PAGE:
F. Scott Fitzgerald
September 24, 2013
Characters with no repose go to live in F. SCOTT FITZGERALD (1896–1940) stories. They skitter or flourish or fall. The view is from before you make it to the other side of crisis. Roaring twenties Americans trying not to be. Thoughts from minds that know WWI was just a warm-up. Existential fidgeting as wallpaper…
Things looked black for them — not a man had come into the restaurant for ten minutes without raising his hand to his face.
“We ought never to have given up waxed mustaches,” said Abe. “Nevertheless Dick isn’t the ONLY man with repose —”
“Oh, yes, I am.”
“— but he may be the only sober man with repose.”
Fitz broke with chauvinists of the dark-hurt-and-drink bunch in Esquire’s 1936 serial “The Crack-Up.” It pissed off deacons Hemingway and Dos Passos. Whether or not a herald of the confession aesthetic, Fitzgerald drank enough to make feigning tuberculosis a good idea. The patron quote of the panic attack from the Esquire trilogy: “The test of a first-rate intelligence is the ability to hold two opposing ideas in mind at the same time and still retain the ability to function.” The trick is to open a valve to risk, joy or love enough to be able have that cocktail, not get carried away with an impractical affair and to avoid the crumbling rush if cracks form. Tender is the Night is greater than Gatsby. It’s splendid. But the indulgence isn’t free. Analysis is an anvil. Everyone’s fair game, particularly Fitzgerald himself.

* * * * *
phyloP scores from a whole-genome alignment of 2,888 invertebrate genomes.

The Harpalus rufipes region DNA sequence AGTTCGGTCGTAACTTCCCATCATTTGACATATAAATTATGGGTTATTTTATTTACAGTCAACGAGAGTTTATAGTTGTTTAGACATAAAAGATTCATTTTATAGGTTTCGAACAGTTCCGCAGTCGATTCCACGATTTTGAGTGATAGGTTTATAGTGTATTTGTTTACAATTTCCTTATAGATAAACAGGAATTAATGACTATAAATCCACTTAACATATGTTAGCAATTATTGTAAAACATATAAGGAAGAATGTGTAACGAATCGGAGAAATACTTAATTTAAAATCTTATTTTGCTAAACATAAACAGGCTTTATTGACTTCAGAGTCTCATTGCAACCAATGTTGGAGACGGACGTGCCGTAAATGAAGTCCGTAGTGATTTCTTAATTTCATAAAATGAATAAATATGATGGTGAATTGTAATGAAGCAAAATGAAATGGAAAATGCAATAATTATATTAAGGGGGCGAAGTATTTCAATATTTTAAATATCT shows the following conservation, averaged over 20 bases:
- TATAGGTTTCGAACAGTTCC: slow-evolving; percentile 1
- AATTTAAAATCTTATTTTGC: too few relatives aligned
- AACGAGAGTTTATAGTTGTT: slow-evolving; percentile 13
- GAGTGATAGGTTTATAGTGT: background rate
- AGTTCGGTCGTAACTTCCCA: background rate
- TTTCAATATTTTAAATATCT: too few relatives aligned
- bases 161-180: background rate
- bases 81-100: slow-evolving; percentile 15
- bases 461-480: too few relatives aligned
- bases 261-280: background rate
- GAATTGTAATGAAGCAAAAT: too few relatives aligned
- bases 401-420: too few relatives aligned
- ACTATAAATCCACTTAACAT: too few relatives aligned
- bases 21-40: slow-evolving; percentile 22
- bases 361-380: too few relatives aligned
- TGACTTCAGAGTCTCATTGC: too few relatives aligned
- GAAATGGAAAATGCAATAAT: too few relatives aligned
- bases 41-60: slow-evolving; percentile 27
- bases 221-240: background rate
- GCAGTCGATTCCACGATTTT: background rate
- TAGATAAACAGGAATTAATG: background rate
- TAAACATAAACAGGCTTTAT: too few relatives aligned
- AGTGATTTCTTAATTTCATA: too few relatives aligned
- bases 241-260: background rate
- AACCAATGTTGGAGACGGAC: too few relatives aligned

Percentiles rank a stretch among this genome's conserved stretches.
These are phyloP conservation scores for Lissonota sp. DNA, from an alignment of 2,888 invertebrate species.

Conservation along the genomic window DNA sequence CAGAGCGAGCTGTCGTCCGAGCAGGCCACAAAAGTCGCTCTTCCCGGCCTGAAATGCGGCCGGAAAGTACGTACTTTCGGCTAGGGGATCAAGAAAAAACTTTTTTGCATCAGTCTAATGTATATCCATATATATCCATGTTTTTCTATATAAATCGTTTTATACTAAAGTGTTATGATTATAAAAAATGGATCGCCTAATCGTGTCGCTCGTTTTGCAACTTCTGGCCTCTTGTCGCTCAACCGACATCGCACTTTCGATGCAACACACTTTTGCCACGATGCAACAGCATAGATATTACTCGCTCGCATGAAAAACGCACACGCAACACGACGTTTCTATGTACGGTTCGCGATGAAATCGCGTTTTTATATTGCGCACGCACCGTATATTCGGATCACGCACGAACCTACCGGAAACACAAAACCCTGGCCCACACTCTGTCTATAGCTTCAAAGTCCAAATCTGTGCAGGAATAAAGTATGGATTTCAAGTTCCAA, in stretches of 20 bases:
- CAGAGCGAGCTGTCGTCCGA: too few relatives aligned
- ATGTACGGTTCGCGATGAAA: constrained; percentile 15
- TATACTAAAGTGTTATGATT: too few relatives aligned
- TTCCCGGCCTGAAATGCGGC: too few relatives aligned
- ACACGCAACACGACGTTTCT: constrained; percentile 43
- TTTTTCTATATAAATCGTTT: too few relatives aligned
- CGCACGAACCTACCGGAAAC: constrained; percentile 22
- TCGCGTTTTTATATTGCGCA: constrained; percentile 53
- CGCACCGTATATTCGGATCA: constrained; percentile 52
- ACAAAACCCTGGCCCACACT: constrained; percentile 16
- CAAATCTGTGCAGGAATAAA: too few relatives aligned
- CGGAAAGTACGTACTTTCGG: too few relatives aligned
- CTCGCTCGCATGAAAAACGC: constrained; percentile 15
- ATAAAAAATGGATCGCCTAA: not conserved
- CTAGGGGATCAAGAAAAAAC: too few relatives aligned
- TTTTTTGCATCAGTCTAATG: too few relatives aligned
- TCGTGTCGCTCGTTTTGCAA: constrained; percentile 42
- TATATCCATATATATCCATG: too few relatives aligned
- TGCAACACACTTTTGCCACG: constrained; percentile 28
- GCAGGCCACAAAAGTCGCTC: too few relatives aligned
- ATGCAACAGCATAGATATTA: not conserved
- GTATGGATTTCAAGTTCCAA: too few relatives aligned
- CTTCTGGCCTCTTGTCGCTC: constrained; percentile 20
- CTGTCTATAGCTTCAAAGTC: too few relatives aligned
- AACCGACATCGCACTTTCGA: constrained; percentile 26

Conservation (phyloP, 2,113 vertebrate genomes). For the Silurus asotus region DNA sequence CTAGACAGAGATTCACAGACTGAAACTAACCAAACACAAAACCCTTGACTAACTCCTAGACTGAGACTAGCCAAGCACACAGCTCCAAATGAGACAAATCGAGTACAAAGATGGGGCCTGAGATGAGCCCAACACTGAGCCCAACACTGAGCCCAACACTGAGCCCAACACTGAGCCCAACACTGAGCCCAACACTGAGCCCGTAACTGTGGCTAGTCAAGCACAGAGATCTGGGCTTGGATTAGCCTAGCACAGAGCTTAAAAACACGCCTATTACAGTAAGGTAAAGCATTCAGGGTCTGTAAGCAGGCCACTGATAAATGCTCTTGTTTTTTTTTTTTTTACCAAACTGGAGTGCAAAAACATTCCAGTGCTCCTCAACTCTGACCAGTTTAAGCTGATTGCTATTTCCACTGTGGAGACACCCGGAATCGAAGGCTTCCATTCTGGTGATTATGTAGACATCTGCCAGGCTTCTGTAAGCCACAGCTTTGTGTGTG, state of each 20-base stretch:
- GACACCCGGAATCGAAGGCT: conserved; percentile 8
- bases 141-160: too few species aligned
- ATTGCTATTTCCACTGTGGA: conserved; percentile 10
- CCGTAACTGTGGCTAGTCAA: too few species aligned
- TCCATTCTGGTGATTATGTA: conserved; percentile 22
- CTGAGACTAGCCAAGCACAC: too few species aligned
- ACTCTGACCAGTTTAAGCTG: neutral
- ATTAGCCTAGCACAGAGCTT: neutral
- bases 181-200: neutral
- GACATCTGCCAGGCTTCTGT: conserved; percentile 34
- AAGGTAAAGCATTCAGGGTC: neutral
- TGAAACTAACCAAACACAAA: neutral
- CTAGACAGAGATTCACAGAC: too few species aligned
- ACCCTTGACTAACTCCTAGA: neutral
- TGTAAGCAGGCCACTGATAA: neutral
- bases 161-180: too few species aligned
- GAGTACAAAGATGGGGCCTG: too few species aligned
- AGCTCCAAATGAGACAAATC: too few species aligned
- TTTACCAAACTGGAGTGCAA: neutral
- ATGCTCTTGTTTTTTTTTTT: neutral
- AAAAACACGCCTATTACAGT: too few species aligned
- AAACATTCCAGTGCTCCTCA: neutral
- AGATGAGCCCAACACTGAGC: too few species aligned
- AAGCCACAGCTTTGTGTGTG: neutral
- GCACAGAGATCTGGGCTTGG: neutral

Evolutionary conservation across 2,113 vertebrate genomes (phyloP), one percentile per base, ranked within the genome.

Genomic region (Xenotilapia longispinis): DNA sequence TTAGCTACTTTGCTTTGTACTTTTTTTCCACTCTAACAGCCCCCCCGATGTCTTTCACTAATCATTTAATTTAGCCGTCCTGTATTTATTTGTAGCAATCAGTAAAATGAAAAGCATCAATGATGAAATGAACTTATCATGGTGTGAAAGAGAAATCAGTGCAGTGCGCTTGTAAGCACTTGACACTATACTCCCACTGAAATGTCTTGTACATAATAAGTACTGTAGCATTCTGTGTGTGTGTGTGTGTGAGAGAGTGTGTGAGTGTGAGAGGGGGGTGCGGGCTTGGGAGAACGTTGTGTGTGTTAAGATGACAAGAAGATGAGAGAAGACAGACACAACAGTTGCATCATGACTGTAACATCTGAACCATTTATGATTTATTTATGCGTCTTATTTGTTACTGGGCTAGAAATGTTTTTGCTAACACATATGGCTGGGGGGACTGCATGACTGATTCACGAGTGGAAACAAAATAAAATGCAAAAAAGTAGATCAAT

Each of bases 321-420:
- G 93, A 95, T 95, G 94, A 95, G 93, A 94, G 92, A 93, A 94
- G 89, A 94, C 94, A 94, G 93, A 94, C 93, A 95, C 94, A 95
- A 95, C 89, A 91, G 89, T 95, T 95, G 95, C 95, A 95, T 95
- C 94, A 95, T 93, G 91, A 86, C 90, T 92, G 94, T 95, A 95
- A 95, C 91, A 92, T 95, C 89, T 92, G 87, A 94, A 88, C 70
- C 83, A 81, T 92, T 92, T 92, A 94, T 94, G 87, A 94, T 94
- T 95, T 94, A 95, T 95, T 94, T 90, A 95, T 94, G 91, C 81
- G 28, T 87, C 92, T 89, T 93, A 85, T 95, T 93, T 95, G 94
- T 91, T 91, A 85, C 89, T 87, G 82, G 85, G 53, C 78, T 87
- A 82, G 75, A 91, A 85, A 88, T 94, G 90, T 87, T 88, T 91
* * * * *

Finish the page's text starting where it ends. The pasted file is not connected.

On his or her birthday, HiLobrow irregularly pays tribute to one of our high-, low-, no-, or hilobrow heroes. Also born this date: John Brunner.
READ MORE about members of the Hardboiled Generation (1894-1903).